> disguise, and those have to be treated specially, differently from other
> URIs. In fact they have to be treated like literals, because they are
> literals in disguise (LIDs). But which of the many URIs are LIDs? The only
> way to find out is to micro-parse the URIs themselves, and so you have to do
> that to all of them (in subject or object position). And when you do find a
> LID, what do you do? Its impossible to completely exhaust all the inferences
> that might be relevant to these LID things at one time, as new information
> might crop up later; and in any case, the same value might also occur as
> actual literals in object positions, and the engine needs to be smart enough
> to do to LIDS anything that it can do to a typed literal. So you have to
> somehow mark them as being LIDs with a literal value, and record that value
> in a form that allows interoperation with literals. In fact, the smartest
> thing to do would probably be to just replace them with the corresponding
> literal. Which gets us back to a familiar issue, one might recall.
> Worse still, this proposal drives a truck through the RDF model and
> semantics. The basic model of RDF is that URI references (IRIs, now) are
> basically names. Each of them identifies something, and that is all that
> they do. Then all the RDF meaning is defined by what they identify, and that
> is how the interpretation-based semantics works. This is entirely
> conventional and based on nice, standard, classical theory all out of the
> old textbooks. But if we allow the meanings of some (but not all) of these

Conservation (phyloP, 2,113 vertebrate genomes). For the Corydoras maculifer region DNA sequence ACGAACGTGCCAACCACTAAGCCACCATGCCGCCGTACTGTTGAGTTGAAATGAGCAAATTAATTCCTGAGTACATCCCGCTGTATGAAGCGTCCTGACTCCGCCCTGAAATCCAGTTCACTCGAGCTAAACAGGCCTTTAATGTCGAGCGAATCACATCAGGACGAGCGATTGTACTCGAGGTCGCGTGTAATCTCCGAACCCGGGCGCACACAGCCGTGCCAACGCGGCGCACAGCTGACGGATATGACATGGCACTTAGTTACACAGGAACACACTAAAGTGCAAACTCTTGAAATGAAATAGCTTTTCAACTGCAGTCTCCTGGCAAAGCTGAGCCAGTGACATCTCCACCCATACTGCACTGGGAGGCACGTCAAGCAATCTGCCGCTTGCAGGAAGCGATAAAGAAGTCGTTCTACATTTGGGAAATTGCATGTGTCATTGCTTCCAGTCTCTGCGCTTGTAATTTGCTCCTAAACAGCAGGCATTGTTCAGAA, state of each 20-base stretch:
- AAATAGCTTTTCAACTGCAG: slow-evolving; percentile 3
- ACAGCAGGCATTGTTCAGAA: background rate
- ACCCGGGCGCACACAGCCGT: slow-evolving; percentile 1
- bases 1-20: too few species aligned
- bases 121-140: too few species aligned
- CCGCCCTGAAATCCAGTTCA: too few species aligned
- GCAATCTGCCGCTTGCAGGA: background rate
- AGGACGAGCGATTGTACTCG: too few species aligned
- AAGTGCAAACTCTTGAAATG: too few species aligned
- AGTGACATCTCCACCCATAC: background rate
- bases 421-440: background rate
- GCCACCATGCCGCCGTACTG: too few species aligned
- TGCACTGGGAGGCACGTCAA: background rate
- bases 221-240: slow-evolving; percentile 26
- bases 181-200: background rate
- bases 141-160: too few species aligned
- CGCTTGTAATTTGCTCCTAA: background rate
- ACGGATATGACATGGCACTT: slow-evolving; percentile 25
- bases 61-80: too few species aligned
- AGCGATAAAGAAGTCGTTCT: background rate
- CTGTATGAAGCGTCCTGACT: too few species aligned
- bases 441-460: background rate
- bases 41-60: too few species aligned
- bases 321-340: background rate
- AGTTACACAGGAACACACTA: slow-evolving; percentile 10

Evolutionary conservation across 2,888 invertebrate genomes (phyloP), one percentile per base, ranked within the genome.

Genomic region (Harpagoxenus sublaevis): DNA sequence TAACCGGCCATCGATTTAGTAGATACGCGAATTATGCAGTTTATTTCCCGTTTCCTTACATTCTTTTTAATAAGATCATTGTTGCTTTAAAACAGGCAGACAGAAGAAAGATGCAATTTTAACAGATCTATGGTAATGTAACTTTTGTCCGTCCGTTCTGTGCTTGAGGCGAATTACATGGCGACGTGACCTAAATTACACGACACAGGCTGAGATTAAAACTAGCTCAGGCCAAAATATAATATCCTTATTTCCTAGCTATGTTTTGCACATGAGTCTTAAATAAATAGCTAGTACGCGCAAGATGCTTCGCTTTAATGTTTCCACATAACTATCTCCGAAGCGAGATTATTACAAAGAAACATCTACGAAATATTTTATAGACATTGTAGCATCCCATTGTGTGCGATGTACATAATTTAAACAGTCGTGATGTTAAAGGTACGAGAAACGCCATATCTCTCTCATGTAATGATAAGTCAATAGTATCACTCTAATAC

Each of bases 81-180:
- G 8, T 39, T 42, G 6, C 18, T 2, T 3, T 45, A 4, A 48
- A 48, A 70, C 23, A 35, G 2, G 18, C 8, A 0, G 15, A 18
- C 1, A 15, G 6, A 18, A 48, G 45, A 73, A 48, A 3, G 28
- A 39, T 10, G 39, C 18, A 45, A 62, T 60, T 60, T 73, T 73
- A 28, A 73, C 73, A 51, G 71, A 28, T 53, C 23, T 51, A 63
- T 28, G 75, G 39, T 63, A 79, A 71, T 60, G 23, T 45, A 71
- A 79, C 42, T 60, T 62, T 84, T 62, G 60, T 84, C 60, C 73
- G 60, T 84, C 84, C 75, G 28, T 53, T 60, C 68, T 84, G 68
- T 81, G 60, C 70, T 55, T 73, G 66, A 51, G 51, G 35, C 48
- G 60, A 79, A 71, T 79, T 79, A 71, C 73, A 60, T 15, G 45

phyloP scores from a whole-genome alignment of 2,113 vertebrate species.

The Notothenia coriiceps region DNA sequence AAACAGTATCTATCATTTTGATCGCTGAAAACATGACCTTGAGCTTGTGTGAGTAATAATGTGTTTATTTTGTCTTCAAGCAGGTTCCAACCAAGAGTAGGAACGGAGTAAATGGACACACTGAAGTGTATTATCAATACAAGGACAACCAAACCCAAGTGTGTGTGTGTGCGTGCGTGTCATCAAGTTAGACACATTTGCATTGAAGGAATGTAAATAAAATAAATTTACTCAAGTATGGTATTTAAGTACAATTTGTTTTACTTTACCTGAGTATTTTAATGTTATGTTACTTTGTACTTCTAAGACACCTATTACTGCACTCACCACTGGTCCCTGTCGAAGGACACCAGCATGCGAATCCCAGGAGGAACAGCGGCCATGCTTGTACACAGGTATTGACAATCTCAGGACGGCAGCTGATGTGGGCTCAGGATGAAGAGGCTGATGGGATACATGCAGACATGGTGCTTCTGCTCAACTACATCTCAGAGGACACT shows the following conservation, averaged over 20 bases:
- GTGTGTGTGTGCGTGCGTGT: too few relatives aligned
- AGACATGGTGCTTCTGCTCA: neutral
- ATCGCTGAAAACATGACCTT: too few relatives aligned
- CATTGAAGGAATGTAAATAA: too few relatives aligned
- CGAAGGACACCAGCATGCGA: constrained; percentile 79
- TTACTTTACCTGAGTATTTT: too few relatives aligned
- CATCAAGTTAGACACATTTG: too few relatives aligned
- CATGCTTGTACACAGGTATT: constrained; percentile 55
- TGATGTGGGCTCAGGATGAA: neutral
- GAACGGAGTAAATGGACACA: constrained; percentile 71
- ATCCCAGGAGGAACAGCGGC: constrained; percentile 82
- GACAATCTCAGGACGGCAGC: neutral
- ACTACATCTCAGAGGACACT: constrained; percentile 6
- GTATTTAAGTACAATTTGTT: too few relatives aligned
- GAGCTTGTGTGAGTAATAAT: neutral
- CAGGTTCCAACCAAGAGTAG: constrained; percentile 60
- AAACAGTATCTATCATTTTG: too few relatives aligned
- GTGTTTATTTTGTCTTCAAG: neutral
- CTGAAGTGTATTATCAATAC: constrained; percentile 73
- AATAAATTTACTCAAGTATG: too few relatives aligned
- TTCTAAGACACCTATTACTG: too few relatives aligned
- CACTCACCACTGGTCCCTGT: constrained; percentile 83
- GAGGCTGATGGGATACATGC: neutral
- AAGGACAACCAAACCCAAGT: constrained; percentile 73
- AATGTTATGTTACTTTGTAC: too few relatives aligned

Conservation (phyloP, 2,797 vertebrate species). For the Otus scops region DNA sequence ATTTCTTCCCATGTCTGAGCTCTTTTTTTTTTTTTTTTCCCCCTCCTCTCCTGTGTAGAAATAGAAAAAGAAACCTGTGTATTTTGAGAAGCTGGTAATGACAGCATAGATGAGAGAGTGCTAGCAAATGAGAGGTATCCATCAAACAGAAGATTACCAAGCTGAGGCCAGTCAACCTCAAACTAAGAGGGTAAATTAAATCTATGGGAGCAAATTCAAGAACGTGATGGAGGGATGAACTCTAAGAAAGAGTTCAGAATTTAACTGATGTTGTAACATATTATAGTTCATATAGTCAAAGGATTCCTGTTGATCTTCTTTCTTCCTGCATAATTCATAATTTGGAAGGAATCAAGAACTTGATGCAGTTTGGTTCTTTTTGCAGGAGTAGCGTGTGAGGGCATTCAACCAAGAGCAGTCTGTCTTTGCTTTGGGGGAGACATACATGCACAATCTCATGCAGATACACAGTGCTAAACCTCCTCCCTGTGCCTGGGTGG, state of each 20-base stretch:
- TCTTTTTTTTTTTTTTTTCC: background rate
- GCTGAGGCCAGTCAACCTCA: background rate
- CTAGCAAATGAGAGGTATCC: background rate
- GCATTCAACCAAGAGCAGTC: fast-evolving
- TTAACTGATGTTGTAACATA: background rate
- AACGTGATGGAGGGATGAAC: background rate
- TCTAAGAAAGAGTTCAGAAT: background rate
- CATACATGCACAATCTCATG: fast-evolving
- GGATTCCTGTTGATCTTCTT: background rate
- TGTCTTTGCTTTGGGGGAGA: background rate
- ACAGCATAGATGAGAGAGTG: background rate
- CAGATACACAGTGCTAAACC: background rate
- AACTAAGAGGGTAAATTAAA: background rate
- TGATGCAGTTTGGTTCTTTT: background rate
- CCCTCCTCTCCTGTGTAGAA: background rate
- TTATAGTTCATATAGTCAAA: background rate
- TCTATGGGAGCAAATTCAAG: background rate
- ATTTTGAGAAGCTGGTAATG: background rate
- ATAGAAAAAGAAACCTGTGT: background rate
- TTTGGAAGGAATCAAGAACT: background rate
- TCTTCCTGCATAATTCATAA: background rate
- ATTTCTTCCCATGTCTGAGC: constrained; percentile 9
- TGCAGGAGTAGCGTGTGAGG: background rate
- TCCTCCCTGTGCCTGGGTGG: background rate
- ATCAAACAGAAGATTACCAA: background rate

> names to be determined by their micro-lexical syntax, this completely
> changes the game. Those LIDs aren't just names any more. I'm not saying it
> cannot be done - it can - but it would require re-writing (and re-thinking)
> the entire RDF syntax and semantic model from the ground up. This is WAY
> worse then just allowing literals in subject position, which is really
> almost no change at all to RDF itself (even if it does break some existing
> software.)
> Finally, just on social engineering grounds, Sandro's "Don't do that" idea
> is guaranteed to fail. People will do that (and who can blame them?) and
> then you will get RDF infected with these LIDs all over the place, and other
> RDF with actual literals, and then some mixed RDF with LIDs and literals.
> And (as folk will no doubt tell you, with some asperity) the semantics
> treats these as interchangeable and equivalent, so what is the problem? So
> actual deployed engines will, in fact, find it necessary to handle both
> kinds of literal forms in all kinds of positions, just to be able to survive
> in a world of real-life RDF.
> We have already been here, in fact, in a small way. RDF cognoscenti should
> be reminded at this point of the issue that we already had when we allowed
> plain RDF literals to be exactly equivalent to typed literals with the
> xsd:string datatype. This seemed harmless when we did it, and semantically
> it is trivial; but it gives all kinds of problems to inference engines, and
> so has turned out to be a nightmare of such horror that it has been
> seriously proposed to back-engineer RDF so that plain literals are
> considered to be retrospectively typed with a special RDF plain: datatype.
> BUt that raises problems of its own, as it violates the RDF specs in subtle
> but important ways. And there has to be a syntactic marker for the enclosed
> strings, and.... Blech. That was ONE datatype. Now amplify this mess by at
> least a dozen, going on a hundred, datatypes, all with what will be, in
> effect, literals in two forms, syntactically incompatible but semantically
> identical. If I were an RDF developer, I would go look for a different job
> at this point.
> Pat
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Received on Tuesday, 13 July 2010 08:09:21 UTC